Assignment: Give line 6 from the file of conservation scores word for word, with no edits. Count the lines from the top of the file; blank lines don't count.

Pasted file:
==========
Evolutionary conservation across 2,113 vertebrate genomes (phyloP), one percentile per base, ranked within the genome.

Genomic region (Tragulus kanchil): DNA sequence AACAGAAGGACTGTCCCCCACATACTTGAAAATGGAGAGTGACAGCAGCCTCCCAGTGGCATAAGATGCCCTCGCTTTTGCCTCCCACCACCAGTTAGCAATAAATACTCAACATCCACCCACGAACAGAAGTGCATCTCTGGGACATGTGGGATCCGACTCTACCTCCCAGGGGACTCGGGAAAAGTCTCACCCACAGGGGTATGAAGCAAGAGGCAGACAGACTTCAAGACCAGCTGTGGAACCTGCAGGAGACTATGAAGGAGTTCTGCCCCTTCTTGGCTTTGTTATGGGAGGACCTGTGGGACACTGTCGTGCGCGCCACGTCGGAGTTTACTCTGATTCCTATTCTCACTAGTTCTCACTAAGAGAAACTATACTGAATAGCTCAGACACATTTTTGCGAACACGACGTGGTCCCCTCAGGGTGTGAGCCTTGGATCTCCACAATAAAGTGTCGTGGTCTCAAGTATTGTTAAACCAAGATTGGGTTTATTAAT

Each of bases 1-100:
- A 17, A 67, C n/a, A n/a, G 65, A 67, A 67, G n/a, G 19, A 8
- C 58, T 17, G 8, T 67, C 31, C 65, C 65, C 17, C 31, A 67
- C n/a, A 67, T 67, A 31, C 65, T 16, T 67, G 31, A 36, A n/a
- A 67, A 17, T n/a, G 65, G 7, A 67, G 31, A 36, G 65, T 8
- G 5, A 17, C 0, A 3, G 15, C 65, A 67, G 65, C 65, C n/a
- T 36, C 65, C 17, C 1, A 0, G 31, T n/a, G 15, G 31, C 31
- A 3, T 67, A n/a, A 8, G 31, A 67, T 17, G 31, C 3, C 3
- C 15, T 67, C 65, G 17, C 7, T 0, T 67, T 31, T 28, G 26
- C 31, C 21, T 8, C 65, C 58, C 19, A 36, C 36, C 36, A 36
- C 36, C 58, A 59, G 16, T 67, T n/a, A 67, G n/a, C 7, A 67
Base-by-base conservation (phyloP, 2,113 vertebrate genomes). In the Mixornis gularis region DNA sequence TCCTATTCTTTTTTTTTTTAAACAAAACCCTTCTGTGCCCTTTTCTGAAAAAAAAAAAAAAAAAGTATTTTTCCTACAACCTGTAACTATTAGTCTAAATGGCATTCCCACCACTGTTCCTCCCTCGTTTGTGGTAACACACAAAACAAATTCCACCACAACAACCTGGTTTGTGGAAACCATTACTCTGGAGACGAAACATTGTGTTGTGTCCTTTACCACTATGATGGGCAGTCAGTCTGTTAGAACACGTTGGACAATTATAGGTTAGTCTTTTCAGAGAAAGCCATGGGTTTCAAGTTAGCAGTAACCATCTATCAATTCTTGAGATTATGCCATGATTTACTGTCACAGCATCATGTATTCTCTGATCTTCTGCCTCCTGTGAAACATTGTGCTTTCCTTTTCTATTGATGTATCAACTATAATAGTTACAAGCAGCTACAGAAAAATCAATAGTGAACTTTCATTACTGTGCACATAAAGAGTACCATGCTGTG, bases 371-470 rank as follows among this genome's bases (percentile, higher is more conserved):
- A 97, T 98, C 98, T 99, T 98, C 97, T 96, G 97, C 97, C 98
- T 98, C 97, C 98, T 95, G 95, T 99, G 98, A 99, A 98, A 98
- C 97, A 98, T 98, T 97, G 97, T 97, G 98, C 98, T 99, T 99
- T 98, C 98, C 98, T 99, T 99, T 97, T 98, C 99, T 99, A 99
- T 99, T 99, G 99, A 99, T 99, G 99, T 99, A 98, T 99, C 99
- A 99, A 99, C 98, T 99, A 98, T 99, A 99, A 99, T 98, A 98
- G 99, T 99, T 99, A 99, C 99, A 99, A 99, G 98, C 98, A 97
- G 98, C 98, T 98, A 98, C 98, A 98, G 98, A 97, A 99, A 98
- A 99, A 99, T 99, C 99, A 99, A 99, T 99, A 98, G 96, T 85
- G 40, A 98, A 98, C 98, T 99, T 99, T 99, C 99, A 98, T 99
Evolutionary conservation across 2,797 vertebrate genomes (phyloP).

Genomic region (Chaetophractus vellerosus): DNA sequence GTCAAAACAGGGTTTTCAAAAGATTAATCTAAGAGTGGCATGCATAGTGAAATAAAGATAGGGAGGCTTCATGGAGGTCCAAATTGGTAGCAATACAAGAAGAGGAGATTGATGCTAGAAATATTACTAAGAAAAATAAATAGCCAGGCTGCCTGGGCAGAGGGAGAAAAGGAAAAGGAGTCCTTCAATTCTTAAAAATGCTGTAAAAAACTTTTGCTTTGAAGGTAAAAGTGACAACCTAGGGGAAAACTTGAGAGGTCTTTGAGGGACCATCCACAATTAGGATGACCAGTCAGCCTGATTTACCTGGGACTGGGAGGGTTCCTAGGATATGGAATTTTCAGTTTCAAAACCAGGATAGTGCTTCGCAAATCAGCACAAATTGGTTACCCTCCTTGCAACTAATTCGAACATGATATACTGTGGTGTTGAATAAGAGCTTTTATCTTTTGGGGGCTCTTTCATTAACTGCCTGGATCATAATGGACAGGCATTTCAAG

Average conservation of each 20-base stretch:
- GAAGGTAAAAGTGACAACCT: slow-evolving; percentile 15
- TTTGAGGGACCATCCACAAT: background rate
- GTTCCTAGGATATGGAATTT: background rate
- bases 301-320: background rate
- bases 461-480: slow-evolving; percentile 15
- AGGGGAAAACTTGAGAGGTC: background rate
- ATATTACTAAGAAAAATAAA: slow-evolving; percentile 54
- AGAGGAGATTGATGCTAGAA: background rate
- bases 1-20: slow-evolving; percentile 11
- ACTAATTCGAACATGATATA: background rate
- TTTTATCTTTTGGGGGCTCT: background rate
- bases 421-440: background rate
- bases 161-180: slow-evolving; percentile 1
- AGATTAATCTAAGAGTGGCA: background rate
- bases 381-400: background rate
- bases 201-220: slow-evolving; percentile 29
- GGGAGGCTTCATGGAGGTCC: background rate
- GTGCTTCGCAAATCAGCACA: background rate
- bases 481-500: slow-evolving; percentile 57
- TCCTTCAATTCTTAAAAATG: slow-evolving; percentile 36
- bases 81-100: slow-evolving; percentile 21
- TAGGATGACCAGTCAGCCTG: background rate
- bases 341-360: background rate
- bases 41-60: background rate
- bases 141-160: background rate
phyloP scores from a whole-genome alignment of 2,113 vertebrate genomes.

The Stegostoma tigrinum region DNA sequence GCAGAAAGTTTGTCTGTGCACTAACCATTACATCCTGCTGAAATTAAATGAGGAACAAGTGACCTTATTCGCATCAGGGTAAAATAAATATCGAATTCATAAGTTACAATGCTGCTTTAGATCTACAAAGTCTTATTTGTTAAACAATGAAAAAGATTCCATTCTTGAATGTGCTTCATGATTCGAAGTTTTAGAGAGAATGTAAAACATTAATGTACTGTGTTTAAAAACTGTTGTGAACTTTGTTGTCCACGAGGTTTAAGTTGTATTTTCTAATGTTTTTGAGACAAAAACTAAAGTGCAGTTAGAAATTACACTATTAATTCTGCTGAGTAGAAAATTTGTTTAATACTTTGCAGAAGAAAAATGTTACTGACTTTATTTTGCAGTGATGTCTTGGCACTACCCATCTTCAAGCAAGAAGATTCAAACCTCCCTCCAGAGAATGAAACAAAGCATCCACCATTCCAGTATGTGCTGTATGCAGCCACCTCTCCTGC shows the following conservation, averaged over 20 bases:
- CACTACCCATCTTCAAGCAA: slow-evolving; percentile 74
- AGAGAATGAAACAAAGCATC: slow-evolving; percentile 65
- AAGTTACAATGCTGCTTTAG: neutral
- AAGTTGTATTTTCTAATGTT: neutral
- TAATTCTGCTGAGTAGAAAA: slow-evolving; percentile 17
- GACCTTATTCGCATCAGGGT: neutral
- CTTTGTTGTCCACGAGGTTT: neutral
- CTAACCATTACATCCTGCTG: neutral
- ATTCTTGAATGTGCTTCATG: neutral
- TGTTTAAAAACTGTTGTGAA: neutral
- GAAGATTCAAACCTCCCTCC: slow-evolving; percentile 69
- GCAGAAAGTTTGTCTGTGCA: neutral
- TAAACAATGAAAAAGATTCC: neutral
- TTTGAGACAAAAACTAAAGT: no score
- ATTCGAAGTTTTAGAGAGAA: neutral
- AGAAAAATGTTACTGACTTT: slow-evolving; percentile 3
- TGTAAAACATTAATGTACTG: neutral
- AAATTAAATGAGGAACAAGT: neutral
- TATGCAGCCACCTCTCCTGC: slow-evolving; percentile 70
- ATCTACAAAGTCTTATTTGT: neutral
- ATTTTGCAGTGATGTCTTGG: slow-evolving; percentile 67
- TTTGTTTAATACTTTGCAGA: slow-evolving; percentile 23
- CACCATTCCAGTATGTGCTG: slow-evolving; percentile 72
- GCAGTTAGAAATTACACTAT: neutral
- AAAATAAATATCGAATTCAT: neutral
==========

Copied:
- C n/a, A 67, T 67, A 31, C 65, T 16, T 67, G 31, A 36, A n/a